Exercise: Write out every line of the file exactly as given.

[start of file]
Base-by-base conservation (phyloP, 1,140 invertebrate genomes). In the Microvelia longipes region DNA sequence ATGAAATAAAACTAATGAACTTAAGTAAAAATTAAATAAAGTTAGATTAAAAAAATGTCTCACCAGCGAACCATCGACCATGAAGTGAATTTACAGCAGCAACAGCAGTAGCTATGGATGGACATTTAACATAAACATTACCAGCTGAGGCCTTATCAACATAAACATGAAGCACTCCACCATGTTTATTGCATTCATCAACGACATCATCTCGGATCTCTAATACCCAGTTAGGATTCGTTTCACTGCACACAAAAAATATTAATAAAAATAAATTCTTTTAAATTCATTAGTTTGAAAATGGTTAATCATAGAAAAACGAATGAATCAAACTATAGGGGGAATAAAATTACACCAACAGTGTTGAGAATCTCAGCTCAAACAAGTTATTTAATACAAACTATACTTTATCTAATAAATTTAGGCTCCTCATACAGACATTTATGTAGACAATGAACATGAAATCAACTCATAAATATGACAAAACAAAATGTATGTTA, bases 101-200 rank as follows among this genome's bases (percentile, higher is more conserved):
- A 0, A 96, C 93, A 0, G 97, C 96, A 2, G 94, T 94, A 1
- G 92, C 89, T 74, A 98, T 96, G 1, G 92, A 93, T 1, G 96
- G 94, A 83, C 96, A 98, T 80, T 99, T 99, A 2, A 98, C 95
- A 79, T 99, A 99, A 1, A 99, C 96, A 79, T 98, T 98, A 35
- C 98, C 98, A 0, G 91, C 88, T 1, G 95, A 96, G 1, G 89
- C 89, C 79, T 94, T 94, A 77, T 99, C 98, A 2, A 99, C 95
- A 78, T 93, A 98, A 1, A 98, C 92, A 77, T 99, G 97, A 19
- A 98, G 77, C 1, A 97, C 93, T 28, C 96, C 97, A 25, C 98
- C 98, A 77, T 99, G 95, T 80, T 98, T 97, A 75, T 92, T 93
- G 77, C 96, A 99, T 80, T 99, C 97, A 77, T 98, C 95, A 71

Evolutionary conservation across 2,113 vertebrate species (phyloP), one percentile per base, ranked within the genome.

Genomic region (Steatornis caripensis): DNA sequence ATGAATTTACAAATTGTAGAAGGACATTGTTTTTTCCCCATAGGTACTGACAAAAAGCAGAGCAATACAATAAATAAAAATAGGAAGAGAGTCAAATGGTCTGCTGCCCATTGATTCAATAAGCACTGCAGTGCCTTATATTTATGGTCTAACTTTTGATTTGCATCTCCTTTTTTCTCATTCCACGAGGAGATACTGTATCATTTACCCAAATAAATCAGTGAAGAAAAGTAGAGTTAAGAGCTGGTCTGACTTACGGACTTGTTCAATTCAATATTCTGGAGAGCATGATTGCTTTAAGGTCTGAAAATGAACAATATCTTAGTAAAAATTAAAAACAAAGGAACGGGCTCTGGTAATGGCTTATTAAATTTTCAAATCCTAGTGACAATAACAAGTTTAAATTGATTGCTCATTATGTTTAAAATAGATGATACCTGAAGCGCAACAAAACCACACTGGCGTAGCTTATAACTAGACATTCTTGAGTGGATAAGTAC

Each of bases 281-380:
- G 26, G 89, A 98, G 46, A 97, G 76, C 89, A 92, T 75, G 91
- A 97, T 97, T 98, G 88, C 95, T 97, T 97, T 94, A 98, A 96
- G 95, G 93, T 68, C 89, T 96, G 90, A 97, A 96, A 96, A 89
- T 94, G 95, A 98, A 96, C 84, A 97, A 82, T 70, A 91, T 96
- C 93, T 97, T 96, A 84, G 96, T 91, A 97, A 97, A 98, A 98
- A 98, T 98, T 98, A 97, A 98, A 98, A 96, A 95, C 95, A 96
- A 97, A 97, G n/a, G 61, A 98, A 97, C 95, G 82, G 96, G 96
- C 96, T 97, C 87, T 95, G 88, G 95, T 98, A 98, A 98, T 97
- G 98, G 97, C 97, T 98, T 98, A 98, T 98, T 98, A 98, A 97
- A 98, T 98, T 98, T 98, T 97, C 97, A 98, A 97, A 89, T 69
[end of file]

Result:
Base-by-base conservation (phyloP, 1,140 invertebrate genomes). In the Microvelia longipes region DNA sequence ATGAAATAAAACTAATGAACTTAAGTAAAAATTAAATAAAGTTAGATTAAAAAAATGTCTCACCAGCGAACCATCGACCATGAAGTGAATTTACAGCAGCAACAGCAGTAGCTATGGATGGACATTTAACATAAACATTACCAGCTGAGGCCTTATCAACATAAACATGAAGCACTCCACCATGTTTATTGCATTCATCAACGACATCATCTCGGATCTCTAATACCCAGTTAGGATTCGTTTCACTGCACACAAAAAATATTAATAAAAATAAATTCTTTTAAATTCATTAGTTTGAAAATGGTTAATCATAGAAAAACGAATGAATCAAACTATAGGGGGAATAAAATTACACCAACAGTGTTGAGAATCTCAGCTCAAACAAGTTATTTAATACAAACTATACTTTATCTAATAAATTTAGGCTCCTCATACAGACATTTATGTAGACAATGAACATGAAATCAACTCATAAATATGACAAAACAAAATGTATGTTA, bases 101-200 rank as follows among this genome's bases (percentile, higher is more conserved):
- A 0, A 96, C 93, A 0, G 97, C 96, A 2, G 94, T 94, A 1
- G 92, C 89, T 74, A 98, T 96, G 1, G 92, A 93, T 1, G 96
- G 94, A 83, C 96, A 98, T 80, T 99, T 99, A 2, A 98, C 95
- A 79, T 99, A 99, A 1, A 99, C 96, A 79, T 98, T 98, A 35
- C 98, C 98, A 0, G 91, C 88, T 1, G 95, A 96, G 1, G 89
- C 89, C 79, T 94, T 94, A 77, T 99, C 98, A 2, A 99, C 95
- A 78, T 93, A 98, A 1, A 98, C 92, A 77, T 99, G 97, A 19
- A 98, G 77, C 1, A 97, C 93, T 28, C 96, C 97, A 25, C 98
- C 98, A 77, T 99, G 95, T 80, T 98, T 97, A 75, T 92, T 93
- G 77, C 96, A 99, T 80, T 99, C 97, A 77, T 98, C 95, A 71

Evolutionary conservation across 2,113 vertebrate species (phyloP), one percentile per base, ranked within the genome.

Genomic region (Steatornis caripensis): DNA sequence ATGAATTTACAAATTGTAGAAGGACATTGTTTTTTCCCCATAGGTACTGACAAAAAGCAGAGCAATACAATAAATAAAAATAGGAAGAGAGTCAAATGGTCTGCTGCCCATTGATTCAATAAGCACTGCAGTGCCTTATATTTATGGTCTAACTTTTGATTTGCATCTCCTTTTTTCTCATTCCACGAGGAGATACTGTATCATTTACCCAAATAAATCAGTGAAGAAAAGTAGAGTTAAGAGCTGGTCTGACTTACGGACTTGTTCAATTCAATATTCTGGAGAGCATGATTGCTTTAAGGTCTGAAAATGAACAATATCTTAGTAAAAATTAAAAACAAAGGAACGGGCTCTGGTAATGGCTTATTAAATTTTCAAATCCTAGTGACAATAACAAGTTTAAATTGATTGCTCATTATGTTTAAAATAGATGATACCTGAAGCGCAACAAAACCACACTGGCGTAGCTTATAACTAGACATTCTTGAGTGGATAAGTAC

Each of bases 281-380:
- G 26, G 89, A 98, G 46, A 97, G 76, C 89, A 92, T 75, G 91
- A 97, T 97, T 98, G 88, C 95, T 97, T 97, T 94, A 98, A 96
- G 95, G 93, T 68, C 89, T 96, G 90, A 97, A 96, A 96, A 89
- T 94, G 95, A 98, A 96, C 84, A 97, A 82, T 70, A 91, T 96
- C 93, T 97, T 96, A 84, G 96, T 91, A 97, A 97, A 98, A 98
- A 98, T 98, T 98, A 97, A 98, A 98, A 96, A 95, C 95, A 96
- A 97, A 97, G n/a, G 61, A 98, A 97, C 95, G 82, G 96, G 96
- C 96, T 97, C 87, T 95, G 88, G 95, T 98, A 98, A 98, T 97
- G 98, G 97, C 97, T 98, T 98, A 98, T 98, T 98, A 98, A 97
- A 98, T 98, T 98, T 98, T 97, C 97, A 98, A 97, A 89, T 69